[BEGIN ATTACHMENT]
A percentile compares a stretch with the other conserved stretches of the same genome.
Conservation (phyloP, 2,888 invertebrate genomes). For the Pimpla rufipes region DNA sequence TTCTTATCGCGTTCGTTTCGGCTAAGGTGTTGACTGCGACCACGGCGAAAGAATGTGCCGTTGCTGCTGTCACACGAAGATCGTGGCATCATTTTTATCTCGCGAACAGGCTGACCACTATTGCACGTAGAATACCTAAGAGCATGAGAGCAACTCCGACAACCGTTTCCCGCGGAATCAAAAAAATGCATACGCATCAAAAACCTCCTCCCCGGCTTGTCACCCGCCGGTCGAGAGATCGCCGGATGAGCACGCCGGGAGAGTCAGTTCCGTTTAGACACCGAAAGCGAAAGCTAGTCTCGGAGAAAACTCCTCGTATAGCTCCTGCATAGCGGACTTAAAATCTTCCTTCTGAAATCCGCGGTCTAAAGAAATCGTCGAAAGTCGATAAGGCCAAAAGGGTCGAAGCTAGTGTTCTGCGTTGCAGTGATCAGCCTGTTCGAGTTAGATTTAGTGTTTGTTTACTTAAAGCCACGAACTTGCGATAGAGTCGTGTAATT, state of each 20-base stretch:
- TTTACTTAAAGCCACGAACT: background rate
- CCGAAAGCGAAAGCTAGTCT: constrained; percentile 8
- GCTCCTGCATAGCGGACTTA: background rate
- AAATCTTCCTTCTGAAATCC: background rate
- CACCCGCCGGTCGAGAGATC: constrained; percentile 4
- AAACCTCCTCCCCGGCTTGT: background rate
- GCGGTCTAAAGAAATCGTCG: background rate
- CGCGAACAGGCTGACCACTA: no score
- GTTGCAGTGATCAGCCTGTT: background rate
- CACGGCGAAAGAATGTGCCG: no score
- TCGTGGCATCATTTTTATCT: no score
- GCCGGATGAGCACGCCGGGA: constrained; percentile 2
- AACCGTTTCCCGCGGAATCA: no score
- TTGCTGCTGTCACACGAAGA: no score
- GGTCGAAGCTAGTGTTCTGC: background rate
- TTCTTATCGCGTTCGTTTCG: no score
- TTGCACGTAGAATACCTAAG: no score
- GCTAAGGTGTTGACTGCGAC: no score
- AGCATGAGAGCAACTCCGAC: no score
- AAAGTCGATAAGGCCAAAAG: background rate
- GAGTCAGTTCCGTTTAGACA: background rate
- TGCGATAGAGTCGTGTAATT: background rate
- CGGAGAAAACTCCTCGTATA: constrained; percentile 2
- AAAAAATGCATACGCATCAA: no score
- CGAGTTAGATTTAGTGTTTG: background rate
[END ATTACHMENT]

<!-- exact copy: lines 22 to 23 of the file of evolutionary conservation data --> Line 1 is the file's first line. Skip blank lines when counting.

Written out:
- AAAGTCGATAAGGCCAAAAG: background rate
- GAGTCAGTTCCGTTTAGACA: background rate